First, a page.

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Could Bowen Island feed itself? New reports explore how we might

Amid vibrant yellow leaves readying to fall are the brittle brown branches of dying cedar trees. On an island that’s seen three neighbourhoods on Stage 4 water restrictions this year (for a variety of environmental, social, political and economic reasons), harbingers of radical climate change are mounting. 
 
It was in the shade of dying cedars, at a municipal “Climate Conversation,” that Bowen Island Food Sovereignty presented its two Toward a Resilient Food System for Bowen Island groundwork reports analysing the state of agriculture on the island and how we could build a resilient food system on Bowen. 
 
The reports, an agrarian analysis and a communication and engagement groundwork report, total more than 150 pages of Bowen-focused research and analysis. They draw on research from government departments, the Islands Trust, academics, their own interviews, surveys and discussions with experts. 
 
Back in January, agrologist Julie Sage left her job to focus on getting a food resilience project going on Bowen and, connecting with Bowen’s food sovereignty group, became project manager for this initiative. “The main driver of our work was to demonstrate that we as a community have the potential to build a more resilient food system, but also to inspire action together,” Sage told the crowd of more than 40 people on Sept. 29. 
 
“It's only when you're faced with obstacles, stress and other environmental threats, that resilience or the lack of it emerges. Do you succumb or do you surmount?” said Sage. She said that the good news is that resilience can be planned and built, especially into a system. 
 
“We live in a world where…our predominant food system is globalized, uniform, standardized, exploitative of natural resources,” she said. “Cheap food has a cost. Monoculture has a cost. And climate change has a cost.”
 
“We essentially need to move towards something that is more respectful. And we need to transition towards a food system that is more regenerative, that is more localized, that is prioritizing people's health [and] ecological health.”
 
“Food tends to be taken for granted, and it shouldn't be.”
 
The group identified five indicators of food resilience, which Sage stressed is not a final or exhaustive list of indicators: food sovereignty, natural resource stewardship, arable land use management, green waste management and economic viability. Sage and the team assess the state of each over the course of the reports, finding that while Bowen is currently highly dependent on the mainland, this hasn’t always been the case, and needn’t necessarily be in the future.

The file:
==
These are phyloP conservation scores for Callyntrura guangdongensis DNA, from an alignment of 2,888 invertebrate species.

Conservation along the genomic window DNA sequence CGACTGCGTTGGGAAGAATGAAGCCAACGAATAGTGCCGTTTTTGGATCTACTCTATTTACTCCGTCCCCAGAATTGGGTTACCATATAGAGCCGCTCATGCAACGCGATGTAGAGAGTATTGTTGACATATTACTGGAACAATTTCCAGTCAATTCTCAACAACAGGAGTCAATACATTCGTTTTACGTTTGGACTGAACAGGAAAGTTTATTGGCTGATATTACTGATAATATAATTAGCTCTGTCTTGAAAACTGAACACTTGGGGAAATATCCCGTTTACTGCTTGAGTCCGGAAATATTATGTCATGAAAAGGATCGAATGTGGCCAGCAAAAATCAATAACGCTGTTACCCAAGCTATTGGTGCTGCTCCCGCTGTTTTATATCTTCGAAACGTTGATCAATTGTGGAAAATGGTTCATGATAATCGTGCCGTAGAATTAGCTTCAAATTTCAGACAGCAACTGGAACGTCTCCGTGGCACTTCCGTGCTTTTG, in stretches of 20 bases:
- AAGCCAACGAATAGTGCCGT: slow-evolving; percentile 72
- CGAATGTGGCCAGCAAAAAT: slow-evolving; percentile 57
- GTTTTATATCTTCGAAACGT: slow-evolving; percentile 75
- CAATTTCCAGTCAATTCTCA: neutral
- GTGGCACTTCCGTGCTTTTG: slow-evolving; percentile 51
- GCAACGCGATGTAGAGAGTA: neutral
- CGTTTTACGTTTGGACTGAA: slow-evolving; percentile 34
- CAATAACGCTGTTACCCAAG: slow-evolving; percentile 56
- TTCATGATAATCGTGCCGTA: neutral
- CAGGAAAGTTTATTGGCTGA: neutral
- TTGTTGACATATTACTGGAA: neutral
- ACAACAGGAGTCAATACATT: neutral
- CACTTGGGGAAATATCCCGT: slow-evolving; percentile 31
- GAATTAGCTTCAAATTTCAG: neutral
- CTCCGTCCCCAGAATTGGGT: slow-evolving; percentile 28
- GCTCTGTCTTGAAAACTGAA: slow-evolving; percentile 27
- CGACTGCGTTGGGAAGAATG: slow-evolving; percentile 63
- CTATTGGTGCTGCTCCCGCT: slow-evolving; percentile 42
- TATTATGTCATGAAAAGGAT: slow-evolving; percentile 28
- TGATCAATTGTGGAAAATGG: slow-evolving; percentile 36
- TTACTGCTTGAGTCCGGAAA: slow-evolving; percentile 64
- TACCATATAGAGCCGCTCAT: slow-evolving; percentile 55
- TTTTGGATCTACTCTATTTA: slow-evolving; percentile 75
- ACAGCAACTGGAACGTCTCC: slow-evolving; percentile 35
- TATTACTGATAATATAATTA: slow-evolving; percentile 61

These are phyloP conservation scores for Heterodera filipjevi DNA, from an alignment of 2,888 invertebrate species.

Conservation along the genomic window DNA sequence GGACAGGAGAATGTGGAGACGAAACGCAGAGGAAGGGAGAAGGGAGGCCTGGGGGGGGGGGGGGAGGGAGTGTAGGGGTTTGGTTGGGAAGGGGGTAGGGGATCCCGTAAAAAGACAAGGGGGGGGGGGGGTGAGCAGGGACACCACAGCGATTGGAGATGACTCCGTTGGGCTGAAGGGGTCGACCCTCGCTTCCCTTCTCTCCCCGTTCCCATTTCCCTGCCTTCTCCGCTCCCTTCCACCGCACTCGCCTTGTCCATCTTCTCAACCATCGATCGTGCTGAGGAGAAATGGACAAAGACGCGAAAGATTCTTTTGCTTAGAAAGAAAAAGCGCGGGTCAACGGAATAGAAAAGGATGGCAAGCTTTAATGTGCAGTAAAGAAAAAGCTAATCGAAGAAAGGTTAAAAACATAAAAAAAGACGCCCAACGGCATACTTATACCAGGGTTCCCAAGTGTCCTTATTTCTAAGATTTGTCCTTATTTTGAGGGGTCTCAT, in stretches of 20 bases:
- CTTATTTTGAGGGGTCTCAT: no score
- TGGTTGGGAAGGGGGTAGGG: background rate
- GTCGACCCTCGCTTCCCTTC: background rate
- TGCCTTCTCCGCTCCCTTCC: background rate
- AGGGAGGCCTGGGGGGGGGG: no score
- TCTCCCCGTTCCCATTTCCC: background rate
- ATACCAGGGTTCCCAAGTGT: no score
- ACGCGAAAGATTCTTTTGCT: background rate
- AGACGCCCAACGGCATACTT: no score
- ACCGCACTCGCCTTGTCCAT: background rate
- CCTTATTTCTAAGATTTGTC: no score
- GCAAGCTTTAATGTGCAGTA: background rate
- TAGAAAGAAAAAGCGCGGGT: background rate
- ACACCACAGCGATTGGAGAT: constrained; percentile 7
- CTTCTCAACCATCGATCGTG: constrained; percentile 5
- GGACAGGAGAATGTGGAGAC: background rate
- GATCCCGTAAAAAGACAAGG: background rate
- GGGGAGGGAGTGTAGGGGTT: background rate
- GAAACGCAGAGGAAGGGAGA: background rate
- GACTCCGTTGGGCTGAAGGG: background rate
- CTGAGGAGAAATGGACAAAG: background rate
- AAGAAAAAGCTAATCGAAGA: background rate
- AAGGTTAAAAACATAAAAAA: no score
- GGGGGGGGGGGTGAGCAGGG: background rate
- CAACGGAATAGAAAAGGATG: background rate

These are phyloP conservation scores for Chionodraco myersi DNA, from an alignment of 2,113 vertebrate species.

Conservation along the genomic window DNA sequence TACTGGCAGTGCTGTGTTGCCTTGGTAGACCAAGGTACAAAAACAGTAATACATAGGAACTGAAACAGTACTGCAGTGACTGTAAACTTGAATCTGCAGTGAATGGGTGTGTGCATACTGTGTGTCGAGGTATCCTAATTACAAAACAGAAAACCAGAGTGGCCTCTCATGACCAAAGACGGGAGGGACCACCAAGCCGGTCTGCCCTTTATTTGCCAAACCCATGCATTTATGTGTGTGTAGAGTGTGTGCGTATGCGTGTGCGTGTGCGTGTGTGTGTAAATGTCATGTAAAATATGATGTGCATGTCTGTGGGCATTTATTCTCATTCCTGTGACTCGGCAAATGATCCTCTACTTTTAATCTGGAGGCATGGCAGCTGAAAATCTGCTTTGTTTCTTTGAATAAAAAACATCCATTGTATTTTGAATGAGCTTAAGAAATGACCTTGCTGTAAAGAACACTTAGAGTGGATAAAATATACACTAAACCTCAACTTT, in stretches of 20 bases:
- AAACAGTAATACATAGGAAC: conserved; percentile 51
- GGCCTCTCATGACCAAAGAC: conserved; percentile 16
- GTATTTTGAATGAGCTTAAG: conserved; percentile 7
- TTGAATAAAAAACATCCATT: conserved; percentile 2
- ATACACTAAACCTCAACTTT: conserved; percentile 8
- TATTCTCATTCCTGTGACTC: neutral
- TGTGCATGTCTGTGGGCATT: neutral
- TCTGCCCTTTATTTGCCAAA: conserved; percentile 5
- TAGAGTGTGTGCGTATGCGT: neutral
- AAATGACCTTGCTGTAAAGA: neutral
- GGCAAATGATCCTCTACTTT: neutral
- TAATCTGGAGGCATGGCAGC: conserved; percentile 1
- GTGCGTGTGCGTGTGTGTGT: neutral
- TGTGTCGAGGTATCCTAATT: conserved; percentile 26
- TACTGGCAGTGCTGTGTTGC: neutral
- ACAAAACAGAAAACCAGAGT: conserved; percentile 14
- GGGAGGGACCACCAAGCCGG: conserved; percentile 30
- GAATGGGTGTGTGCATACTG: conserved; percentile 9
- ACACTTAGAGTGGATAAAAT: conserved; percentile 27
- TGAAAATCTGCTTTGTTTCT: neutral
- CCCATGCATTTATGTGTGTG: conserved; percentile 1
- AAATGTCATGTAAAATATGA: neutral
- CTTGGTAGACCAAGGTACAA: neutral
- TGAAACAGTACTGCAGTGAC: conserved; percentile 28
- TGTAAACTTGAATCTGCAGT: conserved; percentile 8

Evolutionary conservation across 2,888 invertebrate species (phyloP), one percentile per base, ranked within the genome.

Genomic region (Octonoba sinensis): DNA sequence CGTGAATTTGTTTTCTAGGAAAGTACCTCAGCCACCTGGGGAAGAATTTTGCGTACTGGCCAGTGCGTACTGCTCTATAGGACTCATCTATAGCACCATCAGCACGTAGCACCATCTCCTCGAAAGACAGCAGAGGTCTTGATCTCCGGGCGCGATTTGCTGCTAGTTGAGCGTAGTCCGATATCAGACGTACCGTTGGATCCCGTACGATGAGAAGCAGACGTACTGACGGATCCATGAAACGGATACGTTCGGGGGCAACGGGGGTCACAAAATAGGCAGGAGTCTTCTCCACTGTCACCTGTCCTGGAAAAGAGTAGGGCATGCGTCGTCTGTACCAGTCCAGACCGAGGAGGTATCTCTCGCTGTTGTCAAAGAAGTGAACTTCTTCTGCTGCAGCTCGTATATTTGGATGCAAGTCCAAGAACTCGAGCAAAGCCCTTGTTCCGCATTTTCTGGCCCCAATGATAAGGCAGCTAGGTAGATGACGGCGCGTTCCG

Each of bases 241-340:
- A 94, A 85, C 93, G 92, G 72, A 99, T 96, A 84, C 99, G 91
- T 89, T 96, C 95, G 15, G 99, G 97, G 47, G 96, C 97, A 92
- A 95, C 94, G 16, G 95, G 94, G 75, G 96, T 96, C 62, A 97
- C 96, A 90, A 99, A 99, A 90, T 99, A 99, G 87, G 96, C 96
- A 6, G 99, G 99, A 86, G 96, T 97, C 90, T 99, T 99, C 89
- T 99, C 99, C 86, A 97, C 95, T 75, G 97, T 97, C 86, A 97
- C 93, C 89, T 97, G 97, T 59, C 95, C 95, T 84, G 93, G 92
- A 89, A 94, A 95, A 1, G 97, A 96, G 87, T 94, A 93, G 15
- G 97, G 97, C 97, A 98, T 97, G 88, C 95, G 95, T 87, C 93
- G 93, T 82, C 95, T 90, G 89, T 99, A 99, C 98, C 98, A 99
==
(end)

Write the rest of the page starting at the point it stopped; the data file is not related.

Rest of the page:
The agricultural analysis report notes that the B.C. Ministry of Agriculture found in 2016 that 27 hectares on Bowen were being actively farmed, a 26 per cent decrease from five years earlier. The Agricultural Reserve Land on Bowen is between 172 and 182 hectares, though not all of this is available or suitable for farming. 
 
Through their research, the group found among the obstacles to more farming on Bowen were lack of time, space and knowledge; limitations due to health, age, physical ability or lack of financial resources and the poor economic viability of farming on Bowen. BIFS found that all of the food producers it talked to worked other jobs. When it came to meat production, meat slaughter and processing is prohibited on Bowen, meaning raising livestock on-island is an expensive endeavour. 
 
“Several interviewees confirmed that they would have more animals if the regulations around production and processing were eased,” said the communication and engagement report. 
 
The potential for water shortages and need to maintain forest cover, especially at the higher altitudes (trees and vegetation trap water rather than letting it fall into the sea) were themes throughout both reports.
 
The communications report surveys agrarian evolution over decades of living memory. From the '20s when a young Marion Moore of Collins Farm would provide milk for the Union Steamship Cottagers, to the '50s when Alastair Johnstone remembers everyone had their own gardens and would grow what they could, to the rural-semi-rural transition of the '70s and '80s. It demonstrates both a history of and suggests a potential for increased agriculture on the island. 
 
Among the suggestions in the communication and engagement report for food resilience on Bowen were convening a temporary task force of natural resource professionals to advise the municipality; encouraging rainwater capture and water conservation; ensuring development considers impact on surrounding ecosystems; developing an invasive species program to get rid of skunks, rats, raccoons and other invasive species and examining pesticide restrictions. 
 
The complex issue of composting on-island has its own thorough set of recommendations, among them, monitoring the trial of a Johnson-Su bioreactor built at the Grafton Community Garden.
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